On the other hand, the public's bank account now has its original $500 in cash, a new reserve credit of $500 (that the gov't just spent) and a bond in the amount of $500, which is an asset. The public's net worth has just gone to $1500 from $1,000 and so did the nation's net worth (gov't plus public).

McTeer says that the savings rate is an illusion because the government ran a "negative savings rate" in order for the public to have an increase in savings. However, that is always true by definition. Only the government can be the net provider of savings to the private sector. On the other hand if McTeer wants the government to "save" it has to take in more than it spends, which again, by definition, reduces the savings of the private sector because government must either collect more in taxes than it recycles back, or provide less in spending, which equates to less aggregate demand, lower economic output, lower incomes, reduced wealth, less savings of the public, etc.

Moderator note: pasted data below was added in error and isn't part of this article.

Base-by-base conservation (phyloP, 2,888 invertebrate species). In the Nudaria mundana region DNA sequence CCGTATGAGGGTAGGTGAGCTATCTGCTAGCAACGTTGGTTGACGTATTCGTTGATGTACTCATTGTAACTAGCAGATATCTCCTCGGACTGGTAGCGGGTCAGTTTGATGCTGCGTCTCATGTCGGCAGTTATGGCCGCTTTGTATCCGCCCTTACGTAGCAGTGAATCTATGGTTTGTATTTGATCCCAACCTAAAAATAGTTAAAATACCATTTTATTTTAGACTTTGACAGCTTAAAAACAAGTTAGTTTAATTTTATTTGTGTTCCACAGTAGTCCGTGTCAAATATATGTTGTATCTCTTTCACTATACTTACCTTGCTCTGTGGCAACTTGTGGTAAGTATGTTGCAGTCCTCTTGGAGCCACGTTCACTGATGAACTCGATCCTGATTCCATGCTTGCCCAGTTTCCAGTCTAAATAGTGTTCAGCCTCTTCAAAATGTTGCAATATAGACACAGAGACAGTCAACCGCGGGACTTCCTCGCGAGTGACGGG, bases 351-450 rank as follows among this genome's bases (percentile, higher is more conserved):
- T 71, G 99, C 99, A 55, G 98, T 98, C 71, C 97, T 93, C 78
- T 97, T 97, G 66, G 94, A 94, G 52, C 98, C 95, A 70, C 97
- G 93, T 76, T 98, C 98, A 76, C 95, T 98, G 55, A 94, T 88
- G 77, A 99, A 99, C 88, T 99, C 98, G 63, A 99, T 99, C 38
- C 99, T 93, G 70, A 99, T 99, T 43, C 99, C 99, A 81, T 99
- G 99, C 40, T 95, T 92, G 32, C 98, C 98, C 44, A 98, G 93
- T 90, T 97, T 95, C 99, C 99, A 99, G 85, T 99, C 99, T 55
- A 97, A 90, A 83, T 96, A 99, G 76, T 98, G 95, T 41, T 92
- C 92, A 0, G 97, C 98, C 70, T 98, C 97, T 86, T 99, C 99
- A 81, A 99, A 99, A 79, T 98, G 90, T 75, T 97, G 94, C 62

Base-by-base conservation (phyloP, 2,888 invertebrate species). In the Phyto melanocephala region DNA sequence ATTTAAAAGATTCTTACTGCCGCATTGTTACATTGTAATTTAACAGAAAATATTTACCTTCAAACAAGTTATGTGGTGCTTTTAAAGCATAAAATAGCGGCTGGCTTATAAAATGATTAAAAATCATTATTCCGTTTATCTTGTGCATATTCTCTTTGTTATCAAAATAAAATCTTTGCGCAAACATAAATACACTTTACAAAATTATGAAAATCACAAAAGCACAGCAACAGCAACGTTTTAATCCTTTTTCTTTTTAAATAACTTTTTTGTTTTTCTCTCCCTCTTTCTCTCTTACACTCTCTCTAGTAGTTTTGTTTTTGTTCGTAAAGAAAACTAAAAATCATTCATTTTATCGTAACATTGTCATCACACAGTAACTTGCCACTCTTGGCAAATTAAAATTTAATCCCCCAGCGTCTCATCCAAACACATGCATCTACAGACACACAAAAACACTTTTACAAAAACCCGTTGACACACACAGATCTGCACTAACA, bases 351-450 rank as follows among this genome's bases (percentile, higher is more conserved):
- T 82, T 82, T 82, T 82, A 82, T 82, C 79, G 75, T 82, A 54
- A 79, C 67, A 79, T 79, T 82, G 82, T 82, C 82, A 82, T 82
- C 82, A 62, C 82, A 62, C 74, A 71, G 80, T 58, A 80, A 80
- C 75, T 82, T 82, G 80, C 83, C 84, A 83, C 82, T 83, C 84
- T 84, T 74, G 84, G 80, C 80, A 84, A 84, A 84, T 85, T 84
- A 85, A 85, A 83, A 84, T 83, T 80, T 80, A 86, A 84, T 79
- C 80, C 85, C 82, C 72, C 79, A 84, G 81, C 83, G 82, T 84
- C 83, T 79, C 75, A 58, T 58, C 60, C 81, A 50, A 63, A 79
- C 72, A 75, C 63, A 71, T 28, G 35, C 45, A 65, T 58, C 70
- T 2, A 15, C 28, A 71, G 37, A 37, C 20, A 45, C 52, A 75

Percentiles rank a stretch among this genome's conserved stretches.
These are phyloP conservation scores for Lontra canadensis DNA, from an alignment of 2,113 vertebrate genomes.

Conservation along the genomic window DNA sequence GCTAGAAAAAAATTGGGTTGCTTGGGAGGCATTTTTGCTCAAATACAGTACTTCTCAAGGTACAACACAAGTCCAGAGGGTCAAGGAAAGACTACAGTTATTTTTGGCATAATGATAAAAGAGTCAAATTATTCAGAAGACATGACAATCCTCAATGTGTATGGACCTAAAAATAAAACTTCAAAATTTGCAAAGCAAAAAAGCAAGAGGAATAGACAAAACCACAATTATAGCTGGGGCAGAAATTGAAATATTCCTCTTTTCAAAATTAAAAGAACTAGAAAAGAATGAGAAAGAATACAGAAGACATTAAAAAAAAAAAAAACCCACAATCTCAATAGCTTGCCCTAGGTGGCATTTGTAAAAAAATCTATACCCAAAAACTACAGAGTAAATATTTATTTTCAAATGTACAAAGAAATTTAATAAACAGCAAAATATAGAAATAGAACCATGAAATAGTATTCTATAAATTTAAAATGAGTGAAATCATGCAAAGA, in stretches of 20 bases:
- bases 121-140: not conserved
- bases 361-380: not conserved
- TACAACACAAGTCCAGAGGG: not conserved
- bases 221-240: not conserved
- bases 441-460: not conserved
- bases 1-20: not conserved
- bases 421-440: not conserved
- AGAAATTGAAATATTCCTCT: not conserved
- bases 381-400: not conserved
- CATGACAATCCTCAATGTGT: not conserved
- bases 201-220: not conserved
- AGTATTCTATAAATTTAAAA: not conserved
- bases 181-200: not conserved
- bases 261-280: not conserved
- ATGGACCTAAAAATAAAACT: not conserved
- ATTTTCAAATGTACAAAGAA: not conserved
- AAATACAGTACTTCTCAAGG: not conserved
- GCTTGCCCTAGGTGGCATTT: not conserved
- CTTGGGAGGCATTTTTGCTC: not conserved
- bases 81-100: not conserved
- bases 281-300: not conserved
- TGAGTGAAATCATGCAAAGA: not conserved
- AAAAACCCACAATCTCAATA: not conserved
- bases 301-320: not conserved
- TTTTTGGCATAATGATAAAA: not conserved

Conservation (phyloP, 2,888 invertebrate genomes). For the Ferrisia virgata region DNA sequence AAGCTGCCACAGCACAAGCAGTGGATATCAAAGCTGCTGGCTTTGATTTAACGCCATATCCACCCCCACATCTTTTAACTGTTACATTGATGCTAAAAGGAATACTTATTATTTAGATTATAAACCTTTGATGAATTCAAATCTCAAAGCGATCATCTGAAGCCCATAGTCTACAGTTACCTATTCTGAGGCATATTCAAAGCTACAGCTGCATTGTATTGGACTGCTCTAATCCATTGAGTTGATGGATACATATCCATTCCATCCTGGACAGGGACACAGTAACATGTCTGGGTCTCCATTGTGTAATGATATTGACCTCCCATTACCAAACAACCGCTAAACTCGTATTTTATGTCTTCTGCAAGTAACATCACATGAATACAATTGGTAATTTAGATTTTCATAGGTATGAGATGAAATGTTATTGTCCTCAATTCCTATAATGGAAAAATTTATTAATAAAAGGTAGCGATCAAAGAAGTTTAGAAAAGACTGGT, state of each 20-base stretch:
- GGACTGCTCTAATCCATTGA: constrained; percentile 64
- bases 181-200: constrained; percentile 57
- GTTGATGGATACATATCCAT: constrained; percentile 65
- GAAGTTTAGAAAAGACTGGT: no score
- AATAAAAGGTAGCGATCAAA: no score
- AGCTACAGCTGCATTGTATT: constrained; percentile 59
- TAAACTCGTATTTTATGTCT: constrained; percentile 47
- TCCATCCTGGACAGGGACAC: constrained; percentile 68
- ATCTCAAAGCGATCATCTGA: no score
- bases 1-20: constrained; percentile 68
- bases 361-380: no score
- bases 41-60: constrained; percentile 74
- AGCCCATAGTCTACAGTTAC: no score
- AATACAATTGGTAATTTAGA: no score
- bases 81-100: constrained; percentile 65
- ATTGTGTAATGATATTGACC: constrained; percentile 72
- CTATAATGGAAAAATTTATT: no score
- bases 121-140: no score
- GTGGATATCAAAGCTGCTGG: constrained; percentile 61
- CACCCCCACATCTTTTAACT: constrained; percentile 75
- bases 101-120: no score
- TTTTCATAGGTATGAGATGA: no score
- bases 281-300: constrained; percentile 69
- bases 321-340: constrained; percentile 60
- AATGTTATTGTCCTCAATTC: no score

Another way to state this is, if the government runs a savings surplus, then the private sector has to run a savings deficit. Does Bob McTeer really think this is better?

McTeer's analysis also ignores the fact that the government actually gets something for its money and, therefore, doesn't really end up with a zero or negative net worth. As I pointed out earlier, the government's spending on such things as education, health care and even unemployment insurance is an asset, even though they are often not looked at that way. A healthy and educated citizenry and a stable society are all part of the assets and capital of a nation, just like modern infrastructure or a strong national defense.

It would seem to me that sustaining output and employment or simply, "promoting the general welfare" (as it says in the Preamble to the Constitution), is as much an asset to the government and the nation as a whole, as having a strong military or roads and bridges over which commerce can flow.